The other day, I caught myself again longing for the pace of life I enjoyed in the third world.  Life there is languid compared to life in the United States.

Most people will admit that their life is hectic, and I’m no exception.  I think it’s because we have so much technology at our fingertips.  Because we are capable of doing things quickly and concurrently, we end up getting trapped in a swirl of multi-tasking.

On an average day, between the hours of 7am and 10pm, I receive fifty emails and write twenty responses, have fifteen face-to-face conversations, answer ten phone calls and make five stops in the car.  I once counted sixteen stops in one day.

DriverCellIf not for our cars, cell phones and email, I’d be living my life at walking or biking speed, without constant interruptions.  Sadly, it seems normal to drive down the street while talking on the phone. It seems normal to sit at my desk, parsing my time between the person in front of me and my computer screen.  It seems normal to turn away from a conversation to answer a call I feel compelled to take.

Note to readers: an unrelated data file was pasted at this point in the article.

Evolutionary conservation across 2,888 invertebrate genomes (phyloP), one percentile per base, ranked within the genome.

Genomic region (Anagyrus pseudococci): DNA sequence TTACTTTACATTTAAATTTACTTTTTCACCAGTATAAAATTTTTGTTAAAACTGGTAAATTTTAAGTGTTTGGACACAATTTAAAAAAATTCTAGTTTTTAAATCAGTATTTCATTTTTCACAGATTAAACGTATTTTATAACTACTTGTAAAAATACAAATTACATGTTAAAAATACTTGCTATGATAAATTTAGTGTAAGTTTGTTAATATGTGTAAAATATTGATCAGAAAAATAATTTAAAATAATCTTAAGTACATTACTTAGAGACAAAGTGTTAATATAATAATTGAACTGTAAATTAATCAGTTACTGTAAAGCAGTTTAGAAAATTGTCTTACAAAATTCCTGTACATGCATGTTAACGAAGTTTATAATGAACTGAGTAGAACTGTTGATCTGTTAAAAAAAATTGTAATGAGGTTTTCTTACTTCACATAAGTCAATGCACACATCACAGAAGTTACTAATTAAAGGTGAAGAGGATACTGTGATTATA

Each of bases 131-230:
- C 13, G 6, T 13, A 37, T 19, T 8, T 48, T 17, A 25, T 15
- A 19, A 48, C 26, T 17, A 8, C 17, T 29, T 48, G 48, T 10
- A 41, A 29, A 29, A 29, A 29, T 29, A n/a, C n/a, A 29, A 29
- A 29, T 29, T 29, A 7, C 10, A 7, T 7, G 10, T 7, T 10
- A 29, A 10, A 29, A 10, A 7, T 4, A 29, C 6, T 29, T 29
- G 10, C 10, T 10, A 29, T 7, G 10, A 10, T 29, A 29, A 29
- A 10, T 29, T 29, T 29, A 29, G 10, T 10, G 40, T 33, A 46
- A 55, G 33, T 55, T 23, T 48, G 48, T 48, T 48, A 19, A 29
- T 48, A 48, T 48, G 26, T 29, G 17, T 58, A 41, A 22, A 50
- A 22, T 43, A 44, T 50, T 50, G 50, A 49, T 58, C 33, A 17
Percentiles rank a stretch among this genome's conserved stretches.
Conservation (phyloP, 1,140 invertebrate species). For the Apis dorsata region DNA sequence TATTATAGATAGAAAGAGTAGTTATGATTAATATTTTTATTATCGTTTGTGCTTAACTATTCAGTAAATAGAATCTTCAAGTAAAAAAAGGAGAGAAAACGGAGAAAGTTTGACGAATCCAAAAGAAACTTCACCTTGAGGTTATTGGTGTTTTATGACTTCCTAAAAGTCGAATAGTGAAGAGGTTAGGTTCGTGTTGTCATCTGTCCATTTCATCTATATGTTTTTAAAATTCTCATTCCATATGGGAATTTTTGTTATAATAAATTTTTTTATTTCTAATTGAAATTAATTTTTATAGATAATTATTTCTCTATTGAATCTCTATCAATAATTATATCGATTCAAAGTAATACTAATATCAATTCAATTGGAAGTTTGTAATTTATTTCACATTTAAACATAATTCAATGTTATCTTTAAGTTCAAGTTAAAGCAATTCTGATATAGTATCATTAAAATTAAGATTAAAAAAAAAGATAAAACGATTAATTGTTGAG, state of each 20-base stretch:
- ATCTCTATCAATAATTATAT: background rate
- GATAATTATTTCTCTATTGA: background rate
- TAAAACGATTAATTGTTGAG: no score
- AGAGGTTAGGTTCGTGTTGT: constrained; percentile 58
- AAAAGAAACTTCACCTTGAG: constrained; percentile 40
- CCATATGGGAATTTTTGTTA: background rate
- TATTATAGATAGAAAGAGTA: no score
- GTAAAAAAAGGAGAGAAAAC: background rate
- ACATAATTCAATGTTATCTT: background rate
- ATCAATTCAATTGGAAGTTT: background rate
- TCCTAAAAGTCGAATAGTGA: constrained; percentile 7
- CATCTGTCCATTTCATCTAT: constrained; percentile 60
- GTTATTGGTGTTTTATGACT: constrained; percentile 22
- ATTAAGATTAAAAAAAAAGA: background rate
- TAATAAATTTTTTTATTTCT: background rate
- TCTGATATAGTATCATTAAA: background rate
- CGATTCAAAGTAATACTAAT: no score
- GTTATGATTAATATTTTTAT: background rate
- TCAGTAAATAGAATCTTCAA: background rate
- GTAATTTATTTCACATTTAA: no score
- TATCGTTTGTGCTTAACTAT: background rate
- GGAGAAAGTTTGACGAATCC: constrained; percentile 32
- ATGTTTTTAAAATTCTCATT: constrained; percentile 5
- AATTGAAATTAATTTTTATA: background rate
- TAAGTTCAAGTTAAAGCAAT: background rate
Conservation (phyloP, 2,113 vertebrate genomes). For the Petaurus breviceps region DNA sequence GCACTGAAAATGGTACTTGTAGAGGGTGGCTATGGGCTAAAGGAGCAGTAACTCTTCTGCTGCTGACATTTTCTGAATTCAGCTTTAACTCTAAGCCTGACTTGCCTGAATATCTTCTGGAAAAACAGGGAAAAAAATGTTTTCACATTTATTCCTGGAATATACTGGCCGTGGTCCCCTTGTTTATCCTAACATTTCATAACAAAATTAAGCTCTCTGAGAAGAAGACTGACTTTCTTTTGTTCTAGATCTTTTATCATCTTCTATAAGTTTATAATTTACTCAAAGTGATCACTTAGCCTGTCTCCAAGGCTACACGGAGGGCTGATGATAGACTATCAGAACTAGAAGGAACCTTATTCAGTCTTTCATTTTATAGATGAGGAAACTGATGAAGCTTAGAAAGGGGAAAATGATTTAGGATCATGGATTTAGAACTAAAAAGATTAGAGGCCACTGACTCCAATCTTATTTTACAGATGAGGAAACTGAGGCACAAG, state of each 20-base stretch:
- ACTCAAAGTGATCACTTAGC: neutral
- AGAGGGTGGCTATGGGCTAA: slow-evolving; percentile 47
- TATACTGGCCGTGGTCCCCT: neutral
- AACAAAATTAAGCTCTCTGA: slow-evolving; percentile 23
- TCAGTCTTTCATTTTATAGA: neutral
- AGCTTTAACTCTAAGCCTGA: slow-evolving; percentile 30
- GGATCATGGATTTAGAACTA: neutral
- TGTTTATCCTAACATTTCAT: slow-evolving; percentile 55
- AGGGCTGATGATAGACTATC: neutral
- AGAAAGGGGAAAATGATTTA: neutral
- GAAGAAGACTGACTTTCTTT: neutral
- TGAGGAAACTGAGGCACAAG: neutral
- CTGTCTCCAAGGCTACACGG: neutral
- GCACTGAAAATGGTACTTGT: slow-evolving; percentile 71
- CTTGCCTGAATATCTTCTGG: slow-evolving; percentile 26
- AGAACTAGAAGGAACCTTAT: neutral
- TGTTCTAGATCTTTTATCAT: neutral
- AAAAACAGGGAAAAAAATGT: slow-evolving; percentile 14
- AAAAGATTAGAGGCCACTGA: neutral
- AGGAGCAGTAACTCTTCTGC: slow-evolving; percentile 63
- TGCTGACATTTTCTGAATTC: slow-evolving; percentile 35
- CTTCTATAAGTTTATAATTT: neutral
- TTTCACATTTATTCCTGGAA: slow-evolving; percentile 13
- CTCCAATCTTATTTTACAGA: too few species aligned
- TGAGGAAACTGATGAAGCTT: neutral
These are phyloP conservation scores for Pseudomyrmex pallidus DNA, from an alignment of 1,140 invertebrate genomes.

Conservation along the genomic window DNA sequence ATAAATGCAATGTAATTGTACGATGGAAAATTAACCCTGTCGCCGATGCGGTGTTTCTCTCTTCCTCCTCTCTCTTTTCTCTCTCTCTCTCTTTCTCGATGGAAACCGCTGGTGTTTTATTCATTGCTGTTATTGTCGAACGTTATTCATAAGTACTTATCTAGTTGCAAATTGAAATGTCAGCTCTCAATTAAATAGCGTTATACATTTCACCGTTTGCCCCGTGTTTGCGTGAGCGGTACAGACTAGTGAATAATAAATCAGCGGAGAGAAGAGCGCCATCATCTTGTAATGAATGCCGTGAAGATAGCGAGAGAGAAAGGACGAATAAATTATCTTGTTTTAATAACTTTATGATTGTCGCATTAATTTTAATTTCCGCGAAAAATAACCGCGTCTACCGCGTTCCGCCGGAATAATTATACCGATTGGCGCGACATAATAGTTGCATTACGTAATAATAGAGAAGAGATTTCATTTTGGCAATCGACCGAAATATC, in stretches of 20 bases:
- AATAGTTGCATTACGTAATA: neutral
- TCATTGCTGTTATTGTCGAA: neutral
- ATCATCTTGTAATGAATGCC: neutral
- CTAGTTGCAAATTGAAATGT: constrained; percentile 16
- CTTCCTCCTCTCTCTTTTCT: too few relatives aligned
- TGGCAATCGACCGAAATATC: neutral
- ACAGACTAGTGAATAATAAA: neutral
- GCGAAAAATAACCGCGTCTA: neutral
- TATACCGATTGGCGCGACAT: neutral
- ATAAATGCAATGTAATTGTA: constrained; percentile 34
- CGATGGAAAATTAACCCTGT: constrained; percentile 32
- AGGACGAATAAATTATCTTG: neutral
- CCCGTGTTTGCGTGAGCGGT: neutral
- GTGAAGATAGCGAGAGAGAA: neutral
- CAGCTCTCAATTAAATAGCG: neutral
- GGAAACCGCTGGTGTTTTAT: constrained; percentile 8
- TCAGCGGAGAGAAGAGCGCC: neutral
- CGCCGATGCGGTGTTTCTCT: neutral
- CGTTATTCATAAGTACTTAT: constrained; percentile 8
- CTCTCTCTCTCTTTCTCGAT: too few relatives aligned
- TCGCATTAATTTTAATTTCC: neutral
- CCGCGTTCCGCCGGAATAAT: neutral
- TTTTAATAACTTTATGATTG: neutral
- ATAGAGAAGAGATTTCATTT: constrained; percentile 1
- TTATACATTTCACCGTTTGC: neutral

Twenty years ago, my Uncle Frank told me with regret in his voice, “Nowadays, everybody goes everywhere all the time.”  Only it’s gotten worse since then.  Nowadays, everybody communicates with everybody all the time.  Often while driving.

Life without my car, cell phone and computer is hard to imagine, because in the industrialized world, they are essential.  I can, however, make a choice to use them one at a time.  “Moderation, dear,” I hear my mother saying, “Technology isn’t bad unless we abuse it.”

It’s up to me to decide at what pace I want to live my life.  I can turn off my computer monitor when someone comes into the room.  I can refuse to answer calls while in conversation with others.  I can ignore work emails between the hours of 5pm and 9am. Most importantly, I can stop using my phone while I’m driving.

By Camille Armantrout

Camille lives with her soul mate Bob in the back woods of central North Carolina where she hikes, gardens, cooks, and writes.

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